By Andreas Hartmann, CEO & Co-Founder of Vaix – a Sportradar company
In recent years, there has been a marked instability in customer acquisition and retention, with the lifetime value of newly acquired customers declining. This has been a considerable source of concern for sportsbook operators, as much as it has been for business elsewhere.
This raises the questions, why are we struggling to retain these customers long-term and how can we effectively mitigate this trend?
The first comes down to customer choice. Since punters have a range of bookmakers to choose from, and many are casual bettors, long-term retention is considerably more difficult to secure.
AI driven personalisation has been shown time and again to mitigate this challenge. It’s not a new trend – in fact the concept itself has been around since the 90s. But its implementation has never been straightforward, it has only properly entered the mainstream within the last decade.
Keeping customer loyalty in a customer-centric market
Operators have historically had challenges retaining customers in the long-term. Bettors can choose to place their bets with several bookmakers, each one offering lucrative sign-up bonuses in a bid to acquire customers. Even with the most compelling sign-up offer, it’s very easy, not to mention likely, for bettors to ‘site hop’ to a competitor.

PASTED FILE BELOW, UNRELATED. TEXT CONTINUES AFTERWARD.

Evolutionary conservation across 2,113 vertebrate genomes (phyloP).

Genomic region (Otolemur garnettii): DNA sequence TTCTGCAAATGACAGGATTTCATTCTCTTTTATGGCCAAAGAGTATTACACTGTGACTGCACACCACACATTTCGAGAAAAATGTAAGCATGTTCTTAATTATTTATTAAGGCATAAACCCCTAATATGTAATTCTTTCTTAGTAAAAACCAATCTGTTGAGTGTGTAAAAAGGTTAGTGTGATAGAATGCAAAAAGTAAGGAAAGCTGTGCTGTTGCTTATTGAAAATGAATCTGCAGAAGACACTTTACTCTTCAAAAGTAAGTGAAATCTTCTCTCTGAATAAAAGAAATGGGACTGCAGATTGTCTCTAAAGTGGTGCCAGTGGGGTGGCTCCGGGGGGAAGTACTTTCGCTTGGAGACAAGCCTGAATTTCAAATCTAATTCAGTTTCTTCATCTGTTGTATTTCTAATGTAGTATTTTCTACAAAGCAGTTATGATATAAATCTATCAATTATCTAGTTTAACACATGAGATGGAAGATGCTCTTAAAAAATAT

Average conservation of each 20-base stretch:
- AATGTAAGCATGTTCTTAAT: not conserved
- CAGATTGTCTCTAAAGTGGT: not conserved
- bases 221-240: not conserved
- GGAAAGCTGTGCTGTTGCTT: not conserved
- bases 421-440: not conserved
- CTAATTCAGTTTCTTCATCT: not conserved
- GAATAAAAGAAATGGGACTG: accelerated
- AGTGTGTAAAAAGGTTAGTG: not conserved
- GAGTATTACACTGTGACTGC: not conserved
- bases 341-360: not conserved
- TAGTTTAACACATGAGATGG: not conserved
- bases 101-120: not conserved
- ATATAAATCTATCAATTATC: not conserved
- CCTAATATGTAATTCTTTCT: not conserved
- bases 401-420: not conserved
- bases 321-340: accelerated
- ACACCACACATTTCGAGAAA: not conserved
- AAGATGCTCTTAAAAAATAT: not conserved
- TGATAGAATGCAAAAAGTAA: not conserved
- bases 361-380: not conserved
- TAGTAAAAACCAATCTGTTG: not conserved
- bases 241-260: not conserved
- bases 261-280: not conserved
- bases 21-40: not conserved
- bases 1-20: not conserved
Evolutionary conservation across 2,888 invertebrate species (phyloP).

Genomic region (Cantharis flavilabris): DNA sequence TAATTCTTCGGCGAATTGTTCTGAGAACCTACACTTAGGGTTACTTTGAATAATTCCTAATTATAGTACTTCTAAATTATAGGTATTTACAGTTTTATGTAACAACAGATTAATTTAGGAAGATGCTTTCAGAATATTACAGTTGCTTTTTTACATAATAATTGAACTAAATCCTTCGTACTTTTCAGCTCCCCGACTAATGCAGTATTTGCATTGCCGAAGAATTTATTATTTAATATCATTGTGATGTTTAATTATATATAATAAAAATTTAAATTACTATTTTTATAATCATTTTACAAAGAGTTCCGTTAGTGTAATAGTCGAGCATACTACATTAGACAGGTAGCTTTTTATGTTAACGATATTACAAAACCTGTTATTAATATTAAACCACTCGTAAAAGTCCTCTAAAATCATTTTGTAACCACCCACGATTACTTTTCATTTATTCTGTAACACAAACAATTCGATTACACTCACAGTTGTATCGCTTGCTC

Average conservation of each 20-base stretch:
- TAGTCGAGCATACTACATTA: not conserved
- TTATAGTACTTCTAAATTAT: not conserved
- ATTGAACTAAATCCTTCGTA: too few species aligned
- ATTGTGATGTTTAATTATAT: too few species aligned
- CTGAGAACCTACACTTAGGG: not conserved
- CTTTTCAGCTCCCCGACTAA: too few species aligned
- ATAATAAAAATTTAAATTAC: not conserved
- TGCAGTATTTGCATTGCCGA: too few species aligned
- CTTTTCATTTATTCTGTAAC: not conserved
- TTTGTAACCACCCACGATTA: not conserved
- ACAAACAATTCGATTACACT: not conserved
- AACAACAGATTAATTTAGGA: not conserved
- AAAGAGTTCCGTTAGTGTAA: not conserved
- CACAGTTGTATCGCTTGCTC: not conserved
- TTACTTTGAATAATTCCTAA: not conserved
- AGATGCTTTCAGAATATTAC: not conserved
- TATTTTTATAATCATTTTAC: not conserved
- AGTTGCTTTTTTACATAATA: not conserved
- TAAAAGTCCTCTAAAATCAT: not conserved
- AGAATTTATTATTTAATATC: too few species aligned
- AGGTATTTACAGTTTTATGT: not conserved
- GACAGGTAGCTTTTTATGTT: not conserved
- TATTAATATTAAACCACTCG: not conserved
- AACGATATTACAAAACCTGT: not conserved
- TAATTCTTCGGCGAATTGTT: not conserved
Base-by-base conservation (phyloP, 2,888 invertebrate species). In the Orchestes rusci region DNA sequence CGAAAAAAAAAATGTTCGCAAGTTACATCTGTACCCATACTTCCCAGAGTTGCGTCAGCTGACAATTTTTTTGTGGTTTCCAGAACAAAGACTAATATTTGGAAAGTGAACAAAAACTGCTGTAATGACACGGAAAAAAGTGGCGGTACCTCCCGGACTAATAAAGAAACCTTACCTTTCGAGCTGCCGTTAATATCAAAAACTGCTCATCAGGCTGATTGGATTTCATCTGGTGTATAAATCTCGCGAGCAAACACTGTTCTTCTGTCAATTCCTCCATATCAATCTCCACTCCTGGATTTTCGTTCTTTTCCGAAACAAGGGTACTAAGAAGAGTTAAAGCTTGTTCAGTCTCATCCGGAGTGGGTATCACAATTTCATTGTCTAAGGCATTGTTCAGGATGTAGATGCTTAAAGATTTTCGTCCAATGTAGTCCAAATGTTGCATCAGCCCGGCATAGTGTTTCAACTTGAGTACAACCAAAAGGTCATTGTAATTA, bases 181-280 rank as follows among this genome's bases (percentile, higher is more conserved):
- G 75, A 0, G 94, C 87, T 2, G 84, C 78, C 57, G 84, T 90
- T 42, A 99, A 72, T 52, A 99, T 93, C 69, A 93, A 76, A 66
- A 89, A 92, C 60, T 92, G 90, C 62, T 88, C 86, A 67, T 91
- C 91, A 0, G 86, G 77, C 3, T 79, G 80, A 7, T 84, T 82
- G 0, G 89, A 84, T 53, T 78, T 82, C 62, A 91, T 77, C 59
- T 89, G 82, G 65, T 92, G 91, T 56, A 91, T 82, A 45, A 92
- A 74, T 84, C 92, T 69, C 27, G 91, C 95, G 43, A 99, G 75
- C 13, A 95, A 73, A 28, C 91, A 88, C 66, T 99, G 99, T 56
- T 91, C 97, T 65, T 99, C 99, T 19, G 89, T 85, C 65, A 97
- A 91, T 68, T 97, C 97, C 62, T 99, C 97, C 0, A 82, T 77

Site hopping, or straightforward customer churn, tends to increase after big sporting events like the recent FIFA World Cup. Having spent heavily to acquire customers in the build-up to a show piece event, operators struggle to keep bettors engaged and retained. Lack of content and a drop off of super casual bettors are often to blame.
The traditional approach in the iGaming and sports betting world has been reactive; whereby operators wait till the customer has left before offering them a bonus to come back and play. This approach not only drives up operators’ bonus costs and eats into those low margins, but the likelihood of a customer returning is relatively low, only somewhere between 5% and 10%**.
The solution is to focus on true retention, and strategies that are designed to maximise customer loyalty. For instance, reaching out to a customer when they are thinking of leaving, considerably increases the chances that they stay, to 15%-20%**.
This is where personalisation comes in. Creating an offering tailored to the interests of individual customers, operators can use the technology to reduce the number of customers at risk of churn.
In fact, retention case studies have shown us that personalising the user experience increases dwelling time and the likelihood of a customer returning. This is reinforced by consumer psychology, which argues that customers are creatures of habit – if they are happy and getting what they want from the sportsbook, they have less reason to look elsewhere.
By providing the benefits that personalisation offers, both the likelihood of satisfaction and the rate of retention are likely to rise. This allows for more sustainable business growth, and fewer costs associated with trying to win them back, such as through the previously mentioned return bonuses.